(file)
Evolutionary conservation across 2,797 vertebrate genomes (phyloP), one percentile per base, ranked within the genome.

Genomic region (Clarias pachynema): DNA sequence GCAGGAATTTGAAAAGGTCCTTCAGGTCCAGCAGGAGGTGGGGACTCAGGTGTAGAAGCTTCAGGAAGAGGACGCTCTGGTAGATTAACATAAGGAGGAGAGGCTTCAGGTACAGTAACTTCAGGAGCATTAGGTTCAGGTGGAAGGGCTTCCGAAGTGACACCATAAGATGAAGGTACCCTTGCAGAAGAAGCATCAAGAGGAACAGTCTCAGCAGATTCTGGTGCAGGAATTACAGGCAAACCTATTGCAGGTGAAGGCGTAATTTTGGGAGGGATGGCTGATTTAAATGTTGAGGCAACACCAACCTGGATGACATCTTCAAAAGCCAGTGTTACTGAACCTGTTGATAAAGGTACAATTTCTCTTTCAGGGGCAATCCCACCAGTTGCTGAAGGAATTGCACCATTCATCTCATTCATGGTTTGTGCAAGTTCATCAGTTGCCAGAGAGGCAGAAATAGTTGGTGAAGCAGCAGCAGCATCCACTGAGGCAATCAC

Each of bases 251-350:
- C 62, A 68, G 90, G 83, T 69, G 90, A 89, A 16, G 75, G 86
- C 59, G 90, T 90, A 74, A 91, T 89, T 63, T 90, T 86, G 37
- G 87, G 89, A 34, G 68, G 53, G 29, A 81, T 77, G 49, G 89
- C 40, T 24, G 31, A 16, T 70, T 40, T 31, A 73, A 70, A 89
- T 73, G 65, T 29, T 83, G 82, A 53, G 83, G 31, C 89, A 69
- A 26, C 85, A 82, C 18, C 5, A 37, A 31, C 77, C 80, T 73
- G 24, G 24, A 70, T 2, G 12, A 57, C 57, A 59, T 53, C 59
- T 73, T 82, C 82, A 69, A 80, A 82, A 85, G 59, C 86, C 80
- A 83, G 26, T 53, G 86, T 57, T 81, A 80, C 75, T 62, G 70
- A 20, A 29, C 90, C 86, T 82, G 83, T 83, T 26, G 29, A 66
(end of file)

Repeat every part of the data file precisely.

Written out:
Evolutionary conservation across 2,797 vertebrate genomes (phyloP), one percentile per base, ranked within the genome.

Genomic region (Clarias pachynema): DNA sequence GCAGGAATTTGAAAAGGTCCTTCAGGTCCAGCAGGAGGTGGGGACTCAGGTGTAGAAGCTTCAGGAAGAGGACGCTCTGGTAGATTAACATAAGGAGGAGAGGCTTCAGGTACAGTAACTTCAGGAGCATTAGGTTCAGGTGGAAGGGCTTCCGAAGTGACACCATAAGATGAAGGTACCCTTGCAGAAGAAGCATCAAGAGGAACAGTCTCAGCAGATTCTGGTGCAGGAATTACAGGCAAACCTATTGCAGGTGAAGGCGTAATTTTGGGAGGGATGGCTGATTTAAATGTTGAGGCAACACCAACCTGGATGACATCTTCAAAAGCCAGTGTTACTGAACCTGTTGATAAAGGTACAATTTCTCTTTCAGGGGCAATCCCACCAGTTGCTGAAGGAATTGCACCATTCATCTCATTCATGGTTTGTGCAAGTTCATCAGTTGCCAGAGAGGCAGAAATAGTTGGTGAAGCAGCAGCAGCATCCACTGAGGCAATCAC

Each of bases 251-350:
- C 62, A 68, G 90, G 83, T 69, G 90, A 89, A 16, G 75, G 86
- C 59, G 90, T 90, A 74, A 91, T 89, T 63, T 90, T 86, G 37
- G 87, G 89, A 34, G 68, G 53, G 29, A 81, T 77, G 49, G 89
- C 40, T 24, G 31, A 16, T 70, T 40, T 31, A 73, A 70, A 89
- T 73, G 65, T 29, T 83, G 82, A 53, G 83, G 31, C 89, A 69
- A 26, C 85, A 82, C 18, C 5, A 37, A 31, C 77, C 80, T 73
- G 24, G 24, A 70, T 2, G 12, A 57, C 57, A 59, T 53, C 59
- T 73, T 82, C 82, A 69, A 80, A 82, A 85, G 59, C 86, C 80
- A 83, G 26, T 53, G 86, T 57, T 81, A 80, C 75, T 62, G 70
- A 20, A 29, C 90, C 86, T 82, G 83, T 83, T 26, G 29, A 66